Accused Vault 7 leaker Joshua Schulte’s trial started yesterday. The first transcript, covering (very short) opening arguments and Paul Rosenzweig’s testimony, is here (Calyx Institute sprung for the transcripts).
The opening arguments were interesting for two reasons. First, the government revealed something that had not been in filings before: they’re certain that Joshua Schulte stole the backup dated March 3, the date his supervisors took actions because of his fight with a colleague.
And the evidence will show that shortly after Schulte had broken back into the system, he stole an entire backup, a copy of all those secrets. And not just any backup, actually one that meant something to him. He stole the backup from March 3, 2016, the very day that Schulte felt the CIA had wronged him, by dismissing his false accusations against his co-worker. The exact backup, the exact secrets, put out by WikiLeaks.
The government had originally believed the files were stolen on March 7, the one year anniversary of the leak. This detail now makes it clear that the initial assessment, regarding the date of the files, has never changed.
Schulte’s lawyer, Sabrina Shroff, did not adjust her opening argument to adjust for this level of detail. She claimed that the government has changed it story about when the files were stolen.
Not only is the government’s story implausible, it keeps changing. And you will hear about this. You will hear that the government and the FBI agents first said that the data was taken from the CIA in March of 2016. They identify for you a very specific time period of when they think this data was stolen, March 7th or 8th of 2016. But now they will tell you, and now they have told you, in fact, that their first theory was wrong.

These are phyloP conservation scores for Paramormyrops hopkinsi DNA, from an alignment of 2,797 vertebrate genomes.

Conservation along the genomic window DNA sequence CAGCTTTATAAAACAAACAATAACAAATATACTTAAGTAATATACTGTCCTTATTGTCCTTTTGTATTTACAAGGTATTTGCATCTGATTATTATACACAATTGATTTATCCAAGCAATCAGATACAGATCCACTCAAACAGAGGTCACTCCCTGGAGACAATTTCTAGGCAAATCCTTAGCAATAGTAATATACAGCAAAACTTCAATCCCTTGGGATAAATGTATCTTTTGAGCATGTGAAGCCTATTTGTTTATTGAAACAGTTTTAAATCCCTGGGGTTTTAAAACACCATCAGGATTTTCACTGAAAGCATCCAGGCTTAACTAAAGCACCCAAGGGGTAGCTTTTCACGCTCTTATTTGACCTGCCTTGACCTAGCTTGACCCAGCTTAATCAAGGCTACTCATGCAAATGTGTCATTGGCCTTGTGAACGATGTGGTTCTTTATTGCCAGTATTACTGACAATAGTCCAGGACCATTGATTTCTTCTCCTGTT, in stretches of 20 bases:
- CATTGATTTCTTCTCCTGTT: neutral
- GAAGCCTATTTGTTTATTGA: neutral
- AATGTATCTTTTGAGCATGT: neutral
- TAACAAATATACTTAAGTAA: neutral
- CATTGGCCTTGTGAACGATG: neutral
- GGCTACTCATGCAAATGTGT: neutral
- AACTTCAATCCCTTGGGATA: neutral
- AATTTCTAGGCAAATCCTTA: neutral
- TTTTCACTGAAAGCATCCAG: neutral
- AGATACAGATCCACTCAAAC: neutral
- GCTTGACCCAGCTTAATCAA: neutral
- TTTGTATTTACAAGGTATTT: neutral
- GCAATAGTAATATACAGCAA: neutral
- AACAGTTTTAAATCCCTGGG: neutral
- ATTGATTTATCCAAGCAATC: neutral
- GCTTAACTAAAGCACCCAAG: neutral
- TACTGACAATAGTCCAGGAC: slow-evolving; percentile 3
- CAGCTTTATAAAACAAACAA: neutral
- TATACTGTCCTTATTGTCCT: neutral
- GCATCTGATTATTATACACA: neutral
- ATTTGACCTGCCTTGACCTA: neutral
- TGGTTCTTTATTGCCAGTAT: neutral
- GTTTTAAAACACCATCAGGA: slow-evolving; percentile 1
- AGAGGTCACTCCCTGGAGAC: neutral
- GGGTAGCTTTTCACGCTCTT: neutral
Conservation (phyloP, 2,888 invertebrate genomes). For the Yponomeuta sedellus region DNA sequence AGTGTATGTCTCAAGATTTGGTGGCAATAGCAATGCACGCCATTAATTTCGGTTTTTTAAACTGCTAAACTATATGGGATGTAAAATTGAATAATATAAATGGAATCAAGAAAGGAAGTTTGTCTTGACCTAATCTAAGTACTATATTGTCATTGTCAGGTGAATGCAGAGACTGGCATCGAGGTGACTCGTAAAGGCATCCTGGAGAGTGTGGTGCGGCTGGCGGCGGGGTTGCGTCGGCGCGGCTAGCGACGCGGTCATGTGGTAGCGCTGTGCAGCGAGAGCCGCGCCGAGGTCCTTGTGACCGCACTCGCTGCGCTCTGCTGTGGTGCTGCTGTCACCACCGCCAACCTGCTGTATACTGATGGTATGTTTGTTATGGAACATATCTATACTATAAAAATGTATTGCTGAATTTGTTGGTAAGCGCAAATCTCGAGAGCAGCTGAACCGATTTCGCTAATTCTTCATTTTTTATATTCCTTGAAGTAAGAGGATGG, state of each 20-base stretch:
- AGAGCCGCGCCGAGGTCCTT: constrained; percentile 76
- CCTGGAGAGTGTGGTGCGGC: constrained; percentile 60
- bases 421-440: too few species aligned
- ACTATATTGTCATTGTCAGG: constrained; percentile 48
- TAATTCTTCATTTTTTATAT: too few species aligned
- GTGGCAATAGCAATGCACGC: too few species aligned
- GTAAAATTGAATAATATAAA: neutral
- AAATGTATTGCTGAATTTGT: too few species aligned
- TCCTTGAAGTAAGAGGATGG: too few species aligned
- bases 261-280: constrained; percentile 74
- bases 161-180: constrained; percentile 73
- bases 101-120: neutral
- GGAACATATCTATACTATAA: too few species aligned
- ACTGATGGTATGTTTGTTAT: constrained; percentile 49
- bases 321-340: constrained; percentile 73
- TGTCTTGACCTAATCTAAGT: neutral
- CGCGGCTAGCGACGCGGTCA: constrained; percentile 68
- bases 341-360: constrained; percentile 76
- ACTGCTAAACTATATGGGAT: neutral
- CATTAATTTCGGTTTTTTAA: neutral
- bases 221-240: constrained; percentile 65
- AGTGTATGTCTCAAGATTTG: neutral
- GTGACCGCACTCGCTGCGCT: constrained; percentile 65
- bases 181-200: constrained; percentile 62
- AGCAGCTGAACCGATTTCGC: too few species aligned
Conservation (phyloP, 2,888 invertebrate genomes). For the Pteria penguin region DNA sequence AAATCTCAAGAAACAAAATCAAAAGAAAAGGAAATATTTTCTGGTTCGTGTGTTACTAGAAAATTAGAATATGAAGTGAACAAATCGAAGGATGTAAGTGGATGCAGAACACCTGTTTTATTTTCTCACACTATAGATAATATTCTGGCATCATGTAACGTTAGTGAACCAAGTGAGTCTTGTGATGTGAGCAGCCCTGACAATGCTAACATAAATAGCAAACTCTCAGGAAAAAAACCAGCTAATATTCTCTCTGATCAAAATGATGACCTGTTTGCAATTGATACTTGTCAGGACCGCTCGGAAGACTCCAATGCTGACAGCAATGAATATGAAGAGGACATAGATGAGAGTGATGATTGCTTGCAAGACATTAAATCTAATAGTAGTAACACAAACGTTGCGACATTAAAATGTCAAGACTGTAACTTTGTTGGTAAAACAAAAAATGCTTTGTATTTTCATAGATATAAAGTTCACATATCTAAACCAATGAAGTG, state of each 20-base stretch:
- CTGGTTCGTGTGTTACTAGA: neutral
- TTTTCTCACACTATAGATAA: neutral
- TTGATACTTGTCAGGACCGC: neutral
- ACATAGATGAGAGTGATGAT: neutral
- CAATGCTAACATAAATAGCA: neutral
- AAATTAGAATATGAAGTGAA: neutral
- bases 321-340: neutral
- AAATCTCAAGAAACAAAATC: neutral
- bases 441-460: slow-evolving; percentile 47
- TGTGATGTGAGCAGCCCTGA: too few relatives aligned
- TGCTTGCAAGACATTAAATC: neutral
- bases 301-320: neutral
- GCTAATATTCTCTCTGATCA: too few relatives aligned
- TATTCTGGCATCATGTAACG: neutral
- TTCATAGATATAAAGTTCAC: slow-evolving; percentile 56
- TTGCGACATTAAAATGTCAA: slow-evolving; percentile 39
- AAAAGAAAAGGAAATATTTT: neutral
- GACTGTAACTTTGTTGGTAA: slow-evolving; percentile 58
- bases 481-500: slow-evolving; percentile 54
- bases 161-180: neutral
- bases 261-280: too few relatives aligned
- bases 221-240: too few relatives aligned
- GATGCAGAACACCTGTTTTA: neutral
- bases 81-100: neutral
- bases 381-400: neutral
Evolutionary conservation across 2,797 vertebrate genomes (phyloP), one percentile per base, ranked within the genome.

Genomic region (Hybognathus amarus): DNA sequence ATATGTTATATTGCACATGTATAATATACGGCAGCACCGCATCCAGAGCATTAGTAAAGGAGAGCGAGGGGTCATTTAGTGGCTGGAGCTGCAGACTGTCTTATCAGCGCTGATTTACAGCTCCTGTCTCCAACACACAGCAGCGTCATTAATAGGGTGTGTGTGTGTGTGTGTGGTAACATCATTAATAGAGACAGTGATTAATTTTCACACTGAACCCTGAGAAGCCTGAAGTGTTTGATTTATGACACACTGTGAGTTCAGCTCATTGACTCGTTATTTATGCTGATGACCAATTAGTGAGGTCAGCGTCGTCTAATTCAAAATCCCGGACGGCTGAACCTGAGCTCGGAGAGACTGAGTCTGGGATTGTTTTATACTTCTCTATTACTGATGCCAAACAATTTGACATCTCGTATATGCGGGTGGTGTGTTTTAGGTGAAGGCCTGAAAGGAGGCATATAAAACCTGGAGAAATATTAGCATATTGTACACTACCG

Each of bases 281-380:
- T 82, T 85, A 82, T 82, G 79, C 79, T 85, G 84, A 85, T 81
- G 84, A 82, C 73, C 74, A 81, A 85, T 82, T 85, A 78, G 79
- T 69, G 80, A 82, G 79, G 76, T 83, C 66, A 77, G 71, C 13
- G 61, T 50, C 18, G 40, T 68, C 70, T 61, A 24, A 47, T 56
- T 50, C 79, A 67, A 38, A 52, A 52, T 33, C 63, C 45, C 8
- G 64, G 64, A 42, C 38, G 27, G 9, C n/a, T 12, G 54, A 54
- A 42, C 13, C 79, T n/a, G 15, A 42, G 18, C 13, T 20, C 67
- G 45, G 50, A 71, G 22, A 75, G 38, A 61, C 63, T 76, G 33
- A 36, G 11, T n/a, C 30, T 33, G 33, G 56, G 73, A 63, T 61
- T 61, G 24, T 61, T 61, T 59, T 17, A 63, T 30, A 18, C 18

That’s true, but with the assertion that the March 3, 2016 backup was stolen, the government doubles down on their same initial theory.
Shroff also falsely claimed that CIA did not know the files were stolen until they were published on March 7, 2017.
The CIA had no idea — no idea at all — how these documents were leaked.
Julian Assange was months into an attempt to use these files to obtain immunity; the CIA had started an investigation at least as soon as that started, which is one of the reasons they had concluded Schulte might be the culprit by the time the files were leaked.
Having made that false claim, Shroff makes much of the fact that WikiLeaks sat on the files for a year.
Does the government even know when this happened? They claim to, but let’s just examine that. All they know is WikiLeaks published the information on March 7, 2017. The government’s theory is that the information was stolen almost a year before that, leaked to WikiLeaks, and for a whole year, WikiLeaks just sat on the information. The government wants you to believe that this information — this is national defense information that everybody wanted, that the CIA worked so very hard to keep secret — was released to WikiLeaks and WikiLeaks sat on that information — sensational, mind-blowing, news-creating information — for a year. Does that make any sense to you? An organization that wants to spread information, give out the news, sits on information for a whole year.
This might open the trial up for discussions of how WikiLeaks attempted to use the files to try to extort a pardon. It certainly will open up discussions about other things she’d probably not discuss.
Perhaps most curiously, Shroff makes much of the fact that (she says) the government can’t prove how the files got to WikiLeaks.
You will see that they have no evidence that WikiLeaks was the first entity, person, government, foreign agency to get that information. They will be able to give you no such evidence, so they will shift.
The CIA still does not know, and as you hear the government put in evidence after evidence, you will see that they will never be able to tell you how the evidence was taken, whether, in fact, WikiLeaks was the only entity that got it.
She may know Schulte used a cut-out. If so, staking her case on this may not help her.